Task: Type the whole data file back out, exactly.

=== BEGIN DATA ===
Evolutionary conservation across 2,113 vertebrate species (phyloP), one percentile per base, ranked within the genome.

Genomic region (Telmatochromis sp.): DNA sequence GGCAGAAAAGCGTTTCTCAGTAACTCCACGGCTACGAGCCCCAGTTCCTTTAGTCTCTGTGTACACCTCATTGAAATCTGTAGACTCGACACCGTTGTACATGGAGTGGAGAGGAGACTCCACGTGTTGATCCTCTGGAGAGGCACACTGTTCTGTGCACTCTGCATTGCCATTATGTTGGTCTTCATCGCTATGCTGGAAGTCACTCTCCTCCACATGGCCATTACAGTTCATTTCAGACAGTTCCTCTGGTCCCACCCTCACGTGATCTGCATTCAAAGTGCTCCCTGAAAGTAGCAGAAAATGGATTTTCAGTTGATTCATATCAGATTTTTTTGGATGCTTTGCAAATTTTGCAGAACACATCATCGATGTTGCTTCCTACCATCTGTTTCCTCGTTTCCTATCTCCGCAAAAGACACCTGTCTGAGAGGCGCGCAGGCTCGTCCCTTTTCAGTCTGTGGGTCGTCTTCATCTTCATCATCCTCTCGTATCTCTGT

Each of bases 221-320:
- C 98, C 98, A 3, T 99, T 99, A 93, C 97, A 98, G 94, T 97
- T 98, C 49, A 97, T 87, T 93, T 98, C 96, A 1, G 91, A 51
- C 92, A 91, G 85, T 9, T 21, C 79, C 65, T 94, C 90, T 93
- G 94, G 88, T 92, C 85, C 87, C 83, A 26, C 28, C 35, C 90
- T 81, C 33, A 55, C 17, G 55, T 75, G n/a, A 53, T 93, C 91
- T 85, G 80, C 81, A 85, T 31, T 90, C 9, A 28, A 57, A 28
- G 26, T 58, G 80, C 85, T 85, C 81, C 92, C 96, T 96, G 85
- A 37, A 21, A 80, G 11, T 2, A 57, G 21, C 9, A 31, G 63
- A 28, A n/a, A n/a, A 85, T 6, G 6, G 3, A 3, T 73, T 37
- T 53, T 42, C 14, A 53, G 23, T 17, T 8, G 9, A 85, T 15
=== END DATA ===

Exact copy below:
Evolutionary conservation across 2,113 vertebrate species (phyloP), one percentile per base, ranked within the genome.

Genomic region (Telmatochromis sp.): DNA sequence GGCAGAAAAGCGTTTCTCAGTAACTCCACGGCTACGAGCCCCAGTTCCTTTAGTCTCTGTGTACACCTCATTGAAATCTGTAGACTCGACACCGTTGTACATGGAGTGGAGAGGAGACTCCACGTGTTGATCCTCTGGAGAGGCACACTGTTCTGTGCACTCTGCATTGCCATTATGTTGGTCTTCATCGCTATGCTGGAAGTCACTCTCCTCCACATGGCCATTACAGTTCATTTCAGACAGTTCCTCTGGTCCCACCCTCACGTGATCTGCATTCAAAGTGCTCCCTGAAAGTAGCAGAAAATGGATTTTCAGTTGATTCATATCAGATTTTTTTGGATGCTTTGCAAATTTTGCAGAACACATCATCGATGTTGCTTCCTACCATCTGTTTCCTCGTTTCCTATCTCCGCAAAAGACACCTGTCTGAGAGGCGCGCAGGCTCGTCCCTTTTCAGTCTGTGGGTCGTCTTCATCTTCATCATCCTCTCGTATCTCTGT

Each of bases 221-320:
- C 98, C 98, A 3, T 99, T 99, A 93, C 97, A 98, G 94, T 97
- T 98, C 49, A 97, T 87, T 93, T 98, C 96, A 1, G 91, A 51
- C 92, A 91, G 85, T 9, T 21, C 79, C 65, T 94, C 90, T 93
- G 94, G 88, T 92, C 85, C 87, C 83, A 26, C 28, C 35, C 90
- T 81, C 33, A 55, C 17, G 55, T 75, G n/a, A 53, T 93, C 91
- T 85, G 80, C 81, A 85, T 31, T 90, C 9, A 28, A 57, A 28
- G 26, T 58, G 80, C 85, T 85, C 81, C 92, C 96, T 96, G 85
- A 37, A 21, A 80, G 11, T 2, A 57, G 21, C 9, A 31, G 63
- A 28, A n/a, A n/a, A 85, T 6, G 6, G 3, A 3, T 73, T 37
- T 53, T 42, C 14, A 53, G 23, T 17, T 8, G 9, A 85, T 15